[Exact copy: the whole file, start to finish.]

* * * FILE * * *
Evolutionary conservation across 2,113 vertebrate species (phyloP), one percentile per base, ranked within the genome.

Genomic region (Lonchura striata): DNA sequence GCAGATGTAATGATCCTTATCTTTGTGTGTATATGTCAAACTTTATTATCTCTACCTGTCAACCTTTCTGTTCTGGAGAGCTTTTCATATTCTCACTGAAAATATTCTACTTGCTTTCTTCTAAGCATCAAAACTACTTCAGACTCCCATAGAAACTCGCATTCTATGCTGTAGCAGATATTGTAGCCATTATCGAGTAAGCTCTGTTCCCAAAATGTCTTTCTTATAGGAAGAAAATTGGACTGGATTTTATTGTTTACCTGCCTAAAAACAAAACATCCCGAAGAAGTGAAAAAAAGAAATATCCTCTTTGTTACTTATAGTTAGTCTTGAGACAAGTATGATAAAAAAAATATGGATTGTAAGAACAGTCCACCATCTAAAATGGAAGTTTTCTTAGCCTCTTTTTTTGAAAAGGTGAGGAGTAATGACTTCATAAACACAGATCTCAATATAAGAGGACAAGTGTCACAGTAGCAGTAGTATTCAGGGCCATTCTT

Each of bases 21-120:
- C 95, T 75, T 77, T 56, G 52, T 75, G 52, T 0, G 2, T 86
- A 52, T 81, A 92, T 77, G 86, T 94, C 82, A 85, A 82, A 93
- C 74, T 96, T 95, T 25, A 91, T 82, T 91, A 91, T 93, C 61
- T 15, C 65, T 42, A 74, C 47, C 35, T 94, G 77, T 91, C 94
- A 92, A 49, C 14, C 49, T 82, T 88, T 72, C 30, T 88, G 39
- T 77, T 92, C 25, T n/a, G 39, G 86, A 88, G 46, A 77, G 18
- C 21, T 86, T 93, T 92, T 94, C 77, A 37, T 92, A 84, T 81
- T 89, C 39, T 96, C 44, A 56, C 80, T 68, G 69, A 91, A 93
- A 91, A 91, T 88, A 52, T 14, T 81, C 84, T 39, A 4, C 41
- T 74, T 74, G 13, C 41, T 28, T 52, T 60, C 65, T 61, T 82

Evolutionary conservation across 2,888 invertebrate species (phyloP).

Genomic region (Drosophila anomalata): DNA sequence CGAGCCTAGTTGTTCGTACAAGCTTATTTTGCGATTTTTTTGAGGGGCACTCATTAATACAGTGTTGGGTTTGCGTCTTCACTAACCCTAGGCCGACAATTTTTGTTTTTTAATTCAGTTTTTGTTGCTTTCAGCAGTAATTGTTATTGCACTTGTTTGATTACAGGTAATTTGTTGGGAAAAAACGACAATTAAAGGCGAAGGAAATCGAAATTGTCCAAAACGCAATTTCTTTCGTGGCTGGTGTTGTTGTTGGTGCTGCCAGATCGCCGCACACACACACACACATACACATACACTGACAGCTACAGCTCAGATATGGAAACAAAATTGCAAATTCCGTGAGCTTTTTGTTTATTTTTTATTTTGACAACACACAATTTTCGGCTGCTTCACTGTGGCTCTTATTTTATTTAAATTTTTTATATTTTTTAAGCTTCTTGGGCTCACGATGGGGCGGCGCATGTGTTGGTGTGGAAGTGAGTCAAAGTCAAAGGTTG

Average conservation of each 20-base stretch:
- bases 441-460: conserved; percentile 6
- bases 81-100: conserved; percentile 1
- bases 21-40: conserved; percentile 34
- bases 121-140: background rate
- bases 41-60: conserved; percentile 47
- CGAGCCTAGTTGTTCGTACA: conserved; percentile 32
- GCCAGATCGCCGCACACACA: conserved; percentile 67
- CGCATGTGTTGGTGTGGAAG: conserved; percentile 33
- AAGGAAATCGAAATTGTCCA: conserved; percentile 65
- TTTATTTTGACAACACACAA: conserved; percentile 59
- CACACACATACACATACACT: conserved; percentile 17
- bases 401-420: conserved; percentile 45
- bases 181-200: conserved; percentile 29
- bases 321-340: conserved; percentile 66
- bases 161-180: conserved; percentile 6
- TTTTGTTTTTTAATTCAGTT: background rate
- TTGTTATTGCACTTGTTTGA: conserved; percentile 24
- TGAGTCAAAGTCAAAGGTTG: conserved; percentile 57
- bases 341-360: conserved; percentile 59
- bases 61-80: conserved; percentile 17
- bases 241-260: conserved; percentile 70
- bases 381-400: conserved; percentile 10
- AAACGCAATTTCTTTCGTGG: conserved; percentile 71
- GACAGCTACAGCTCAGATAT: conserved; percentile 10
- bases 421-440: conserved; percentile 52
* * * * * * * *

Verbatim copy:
Evolutionary conservation across 2,113 vertebrate species (phyloP), one percentile per base, ranked within the genome.

Genomic region (Lonchura striata): DNA sequence GCAGATGTAATGATCCTTATCTTTGTGTGTATATGTCAAACTTTATTATCTCTACCTGTCAACCTTTCTGTTCTGGAGAGCTTTTCATATTCTCACTGAAAATATTCTACTTGCTTTCTTCTAAGCATCAAAACTACTTCAGACTCCCATAGAAACTCGCATTCTATGCTGTAGCAGATATTGTAGCCATTATCGAGTAAGCTCTGTTCCCAAAATGTCTTTCTTATAGGAAGAAAATTGGACTGGATTTTATTGTTTACCTGCCTAAAAACAAAACATCCCGAAGAAGTGAAAAAAAGAAATATCCTCTTTGTTACTTATAGTTAGTCTTGAGACAAGTATGATAAAAAAAATATGGATTGTAAGAACAGTCCACCATCTAAAATGGAAGTTTTCTTAGCCTCTTTTTTTGAAAAGGTGAGGAGTAATGACTTCATAAACACAGATCTCAATATAAGAGGACAAGTGTCACAGTAGCAGTAGTATTCAGGGCCATTCTT

Each of bases 21-120:
- C 95, T 75, T 77, T 56, G 52, T 75, G 52, T 0, G 2, T 86
- A 52, T 81, A 92, T 77, G 86, T 94, C 82, A 85, A 82, A 93
- C 74, T 96, T 95, T 25, A 91, T 82, T 91, A 91, T 93, C 61
- T 15, C 65, T 42, A 74, C 47, C 35, T 94, G 77, T 91, C 94
- A 92, A 49, C 14, C 49, T 82, T 88, T 72, C 30, T 88, G 39
- T 77, T 92, C 25, T n/a, G 39, G 86, A 88, G 46, A 77, G 18
- C 21, T 86, T 93, T 92, T 94, C 77, A 37, T 92, A 84, T 81
- T 89, C 39, T 96, C 44, A 56, C 80, T 68, G 69, A 91, A 93
- A 91, A 91, T 88, A 52, T 14, T 81, C 84, T 39, A 4, C 41
- T 74, T 74, G 13, C 41, T 28, T 52, T 60, C 65, T 61, T 82

Evolutionary conservation across 2,888 invertebrate species (phyloP).

Genomic region (Drosophila anomalata): DNA sequence CGAGCCTAGTTGTTCGTACAAGCTTATTTTGCGATTTTTTTGAGGGGCACTCATTAATACAGTGTTGGGTTTGCGTCTTCACTAACCCTAGGCCGACAATTTTTGTTTTTTAATTCAGTTTTTGTTGCTTTCAGCAGTAATTGTTATTGCACTTGTTTGATTACAGGTAATTTGTTGGGAAAAAACGACAATTAAAGGCGAAGGAAATCGAAATTGTCCAAAACGCAATTTCTTTCGTGGCTGGTGTTGTTGTTGGTGCTGCCAGATCGCCGCACACACACACACACATACACATACACTGACAGCTACAGCTCAGATATGGAAACAAAATTGCAAATTCCGTGAGCTTTTTGTTTATTTTTTATTTTGACAACACACAATTTTCGGCTGCTTCACTGTGGCTCTTATTTTATTTAAATTTTTTATATTTTTTAAGCTTCTTGGGCTCACGATGGGGCGGCGCATGTGTTGGTGTGGAAGTGAGTCAAAGTCAAAGGTTG

Average conservation of each 20-base stretch:
- bases 441-460: conserved; percentile 6
- bases 81-100: conserved; percentile 1
- bases 21-40: conserved; percentile 34
- bases 121-140: background rate
- bases 41-60: conserved; percentile 47
- CGAGCCTAGTTGTTCGTACA: conserved; percentile 32
- GCCAGATCGCCGCACACACA: conserved; percentile 67
- CGCATGTGTTGGTGTGGAAG: conserved; percentile 33
- AAGGAAATCGAAATTGTCCA: conserved; percentile 65
- TTTATTTTGACAACACACAA: conserved; percentile 59
- CACACACATACACATACACT: conserved; percentile 17
- bases 401-420: conserved; percentile 45
- bases 181-200: conserved; percentile 29
- bases 321-340: conserved; percentile 66
- bases 161-180: conserved; percentile 6
- TTTTGTTTTTTAATTCAGTT: background rate
- TTGTTATTGCACTTGTTTGA: conserved; percentile 24
- TGAGTCAAAGTCAAAGGTTG: conserved; percentile 57
- bases 341-360: conserved; percentile 59
- bases 61-80: conserved; percentile 17
- bases 241-260: conserved; percentile 70
- bases 381-400: conserved; percentile 10
- AAACGCAATTTCTTTCGTGG: conserved; percentile 71
- GACAGCTACAGCTCAGATAT: conserved; percentile 10
- bases 421-440: conserved; percentile 52